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Title: Palliative care-related problems in the first three months following HIV diagnosis in East Africa : a longitudinal study
Author: Simms, Victoria
Awarding Body: King's College London (University of London)
Current Institution: King's College London (University of London)
Date of Award: 2012
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Background: HIV policy states that palliative care is required from diagnosis onward, but evidence of the prevalence, severity and duration of patient-centred problems at HIV diagnosis is very limited, particularly in Africa. This thesis aims to determine palliative carerelated problems reported by outpatients over three months from diagnosis, taking a patient-centred approach. Methods: A prospective observational cohort was conducted in Kenya and Uganda. Twelve HIV facilities each consecutively recruited 100 adults and those diagnosed within 14 days previously were selected. Outcomes were the seven patient-response items of the APCA African POS, a validated instrument completed at four monthly intervals. Cross-sectional analysis used ordinal logistic regression (cross-sectional multivariate), proportion of net change (longitudinal univariate) and population averaged fixed-effects conditional logistic regression (longitudinal multivariate). Results: Among 438 participants (aged 18-59, 67% women), problems are highly prevalent at diagnosis (47% received no help and advice, 11% severe worry, 6% severe pain). Problems decrease over time on average but many persist after three months (e.g. 28% unable to share feelings). Physical problems decrease most rapidly, psychosocial more slowly. Poverty is a risk factor for pain, symptoms and difficulty finding life worthwhile(OR=0.8-0.9). Five outcomes are exacerbated by limited physical function(OR=1.6-3.1) but none are associated with CD4 count. Uniquely, difficulty sharing feelings is more common over time for those with full physical function (OR=0.7) and the highest relative wealth(OR=1.2). Psychosocial and spiritual problems are more severe in Uganda (OR=2.7-3.3). Patients taking antiretroviral therapy have fewer symptoms, more peace, and more help/advice(OR=0.6=0.7). Conclusion: This thesis presents the highest quality evidence of patient-reported problems at HIV diagnosis. Physical, psychological, social and spiritual problems are common and severe, requiring holistic assessment and management. The findings are relevant to service development in the context of scaled-up testing services for access to antiretroviral therapy. Staff need palliative care training, with support from specialist centres for intractable problems. This research contributes longitudinal analysis techniques appropriate for resource-limited settings, helping overcome research barriers.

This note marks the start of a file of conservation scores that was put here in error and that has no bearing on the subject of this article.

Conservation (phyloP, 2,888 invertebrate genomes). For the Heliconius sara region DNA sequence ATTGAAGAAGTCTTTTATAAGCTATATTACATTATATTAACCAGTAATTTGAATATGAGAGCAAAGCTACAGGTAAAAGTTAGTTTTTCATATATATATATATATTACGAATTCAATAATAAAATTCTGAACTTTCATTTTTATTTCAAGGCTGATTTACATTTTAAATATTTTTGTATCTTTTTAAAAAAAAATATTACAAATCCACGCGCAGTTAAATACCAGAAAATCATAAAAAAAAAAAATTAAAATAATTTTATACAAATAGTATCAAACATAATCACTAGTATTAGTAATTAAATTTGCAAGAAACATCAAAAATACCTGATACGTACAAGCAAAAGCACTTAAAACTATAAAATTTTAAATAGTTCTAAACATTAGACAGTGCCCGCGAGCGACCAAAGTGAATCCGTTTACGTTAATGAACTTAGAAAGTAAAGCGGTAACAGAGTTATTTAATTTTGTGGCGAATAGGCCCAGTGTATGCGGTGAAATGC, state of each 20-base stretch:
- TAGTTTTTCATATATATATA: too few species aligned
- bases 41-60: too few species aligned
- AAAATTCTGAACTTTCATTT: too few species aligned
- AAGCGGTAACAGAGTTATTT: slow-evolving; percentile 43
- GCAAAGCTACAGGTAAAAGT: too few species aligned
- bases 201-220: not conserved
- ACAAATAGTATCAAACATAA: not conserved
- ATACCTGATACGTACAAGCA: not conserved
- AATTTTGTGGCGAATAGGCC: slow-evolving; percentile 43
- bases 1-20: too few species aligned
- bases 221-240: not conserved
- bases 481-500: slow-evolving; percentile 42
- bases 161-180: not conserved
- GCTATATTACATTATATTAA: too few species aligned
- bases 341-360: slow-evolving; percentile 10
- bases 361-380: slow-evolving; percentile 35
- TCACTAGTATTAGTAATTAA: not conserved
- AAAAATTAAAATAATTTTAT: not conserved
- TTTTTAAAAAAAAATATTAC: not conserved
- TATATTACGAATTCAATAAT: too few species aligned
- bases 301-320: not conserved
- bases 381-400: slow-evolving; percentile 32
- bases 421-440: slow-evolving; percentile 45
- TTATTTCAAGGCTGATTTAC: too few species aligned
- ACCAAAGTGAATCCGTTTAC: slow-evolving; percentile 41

Supervisor: Not available Sponsor: Not available
Qualification Name: Thesis (Ph.D.) Qualification Level: Doctoral
EThOS ID:  DOI: Not available